Tom Stites is Nike's head of product creation and has made golf clubs for some of the greatest legends in the game, including Ben Hogan and Tiger Woods. He has given his valuable time, exclusively to Golfmagic.com forum members, to answer their questions. In this, the second of a series of articles, he reveals his dealings with master golfer and master craftsman Ben Hogan and some of the problems he has overcome designing equipment for club golfers - even the disabled.
Each forum member whose question is answered will receive a sleeve of the latest Nike Crush balls.
‘You worked with Ben Hogan in your early years as an engineer and club designer. What would he have made of today’s equipment including adjustable driver heads, interchangeable weights and faces and wedges on putters, etc?’ - Baldster
Well, Baldster, (I take it that's your Golfmagic forum nickname) I don’t think there’s any doubt having worked closely with Mr. Hogan that he would be very impressed with the level of manufacturing precision that we have today. In the old days, when I knew him, we dealt with very large variances in the manufacturing process, so I know he would be impressed by that.
He was also much more progressive than people would think or give him credit for. We were constantly working on very aggressive kinds of designs to help average golfers, he was extremely focussed on the Hogan ratio, which was a very low centre of gravity; a back-centred gravity weight golf club. So he understood the inertial aspects of the physics of club design but he was the world’s greatest player at that particular point or had been and he knew that people needed to have fun and be able to play better.
I think he would be extremely happy with and impressed by some of the game improvement golf clubs that are out now. I know that our product at Nike today will always have some element of better players’ performance and better players’ looks for the more skills type player, so we’re going to continue to make products that I think he would be proud of, too. I think of him constantly, he drives a lot of what I learned as an early engineer and a designer in the game.
‘What was Hogan’s secret?’ - Just Pured
I got a chance to work with Mr Hogan for a number of years and he never shared with me what exactly was the secret that he referred to to the rest of the world. But he did talk about the dirt a lot and I think the best I can say is that he was an extremely hard worker. He hit balls every day and he felt like hitting balls every day.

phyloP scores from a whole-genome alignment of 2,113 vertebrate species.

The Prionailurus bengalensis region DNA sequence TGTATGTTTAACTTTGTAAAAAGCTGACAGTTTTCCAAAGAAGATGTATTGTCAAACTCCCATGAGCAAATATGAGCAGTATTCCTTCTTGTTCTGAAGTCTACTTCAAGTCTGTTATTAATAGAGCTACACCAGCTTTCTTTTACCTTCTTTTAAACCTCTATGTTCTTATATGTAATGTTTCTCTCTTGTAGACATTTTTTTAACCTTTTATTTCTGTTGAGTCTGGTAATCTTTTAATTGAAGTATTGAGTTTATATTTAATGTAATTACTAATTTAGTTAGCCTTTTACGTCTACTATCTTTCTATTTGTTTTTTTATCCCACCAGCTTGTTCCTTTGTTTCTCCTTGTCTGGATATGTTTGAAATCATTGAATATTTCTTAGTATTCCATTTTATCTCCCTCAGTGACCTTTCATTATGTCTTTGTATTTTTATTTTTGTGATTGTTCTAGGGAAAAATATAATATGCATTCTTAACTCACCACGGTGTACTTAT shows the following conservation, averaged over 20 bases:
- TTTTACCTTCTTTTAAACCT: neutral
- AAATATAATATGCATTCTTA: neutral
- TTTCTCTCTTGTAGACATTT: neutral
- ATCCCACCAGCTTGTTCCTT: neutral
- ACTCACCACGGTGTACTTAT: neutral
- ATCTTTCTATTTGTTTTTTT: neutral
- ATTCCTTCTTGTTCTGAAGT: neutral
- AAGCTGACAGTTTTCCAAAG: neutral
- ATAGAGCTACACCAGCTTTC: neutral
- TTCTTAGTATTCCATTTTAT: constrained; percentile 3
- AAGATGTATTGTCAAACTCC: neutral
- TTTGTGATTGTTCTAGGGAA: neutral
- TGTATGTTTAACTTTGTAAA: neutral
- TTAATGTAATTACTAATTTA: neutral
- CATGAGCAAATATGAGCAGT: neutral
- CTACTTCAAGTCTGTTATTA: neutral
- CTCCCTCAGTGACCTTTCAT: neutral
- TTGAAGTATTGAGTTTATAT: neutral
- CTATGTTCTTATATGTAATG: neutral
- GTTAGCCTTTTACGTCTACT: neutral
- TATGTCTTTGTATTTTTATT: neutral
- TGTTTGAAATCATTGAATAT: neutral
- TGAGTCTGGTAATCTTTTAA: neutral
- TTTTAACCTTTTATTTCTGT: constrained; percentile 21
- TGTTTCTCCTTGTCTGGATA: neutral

He said several times that if he didn’t get a chance to practice he fell backwards, and that to improve was the best part of the game. So, I think it was just his work ethic or he literally got dirty, he got in the dirt and he worked hard and I think it’s the same kind of ethic that if anyone chooses to practice and follow, they’re going to be successful in life. So I don’t think there was any one secret or all the different things that people have speculated. That is just my opinion from having worked with the man but I have no proof of that.
‘What is the most interesting problem that you have had to overcome during any of your club designs? Are there any designs that have been made to suit a specific purpose such as a disabled player?’ - Jay-Jay
Many years ago when my son, Jake, was 10 years old, he got interested in the game, so I started looking at all the clubs in the set. I’d been designing clubs for about 10 years at that point and started looking at the different options that I could put him in as my son. And I wasn’t satisfied with any one model that had enough of the technology that I would like for him to start off with, so that he could have a good experience.
I started developing a prototype that 10 years later actually became the original Nike Slingshot. I’ve got to say that one was probably the biggest labour of love that eventually became a product that everyone could have fun with and enjoy the game.
The things that we learn during the physics lessons that became that prototype for Jake and eventually the Slingshot are now found in our existing Nike Slingshot and have transferred over to the base performance portions of our new Machspeed irons. So, that particular learning curve continues to go forward and improve each year and it really was a lot of fun.
In the last two or three years, I started working with some of the disabled veterans that have been coming back from the Gulf War and helping them with some prosthesis adaptions for the grips and to build some golf clubs that will allow them to stay in the game. And that has been really fun and rewarding. I’m working with a kid now that lost most of both of his hands and we’re building some special industrial velcro type grips and gloves that allow him to hang onto the club.
He doesn’t have any grip pressure anymore but we’re kind of latching him to the clubs and he’s a big strong kid who's quite athletic and he’s finding a new game. So yes, we do other things than just make clubs for the pro guys in our research group at 'The Oven' in Fort Worth.
Read the other articles in this series...
View Tom Stites Special Part 1: Tiger's clubs here
You are currently viewing Tom Stites Special Part 2: Hogan's secret
View Tom Stites Special Part 3: Future of club design here
View Tom Stites Special Part 4: Rivals and rules here
View Tom Stites Special Part 5: Handling criticism here
I don’t think there’s any doubt having worked closely with Mr. Hogan that he would be very impressed with the level of manufacturing precision that we have today.Tom Stites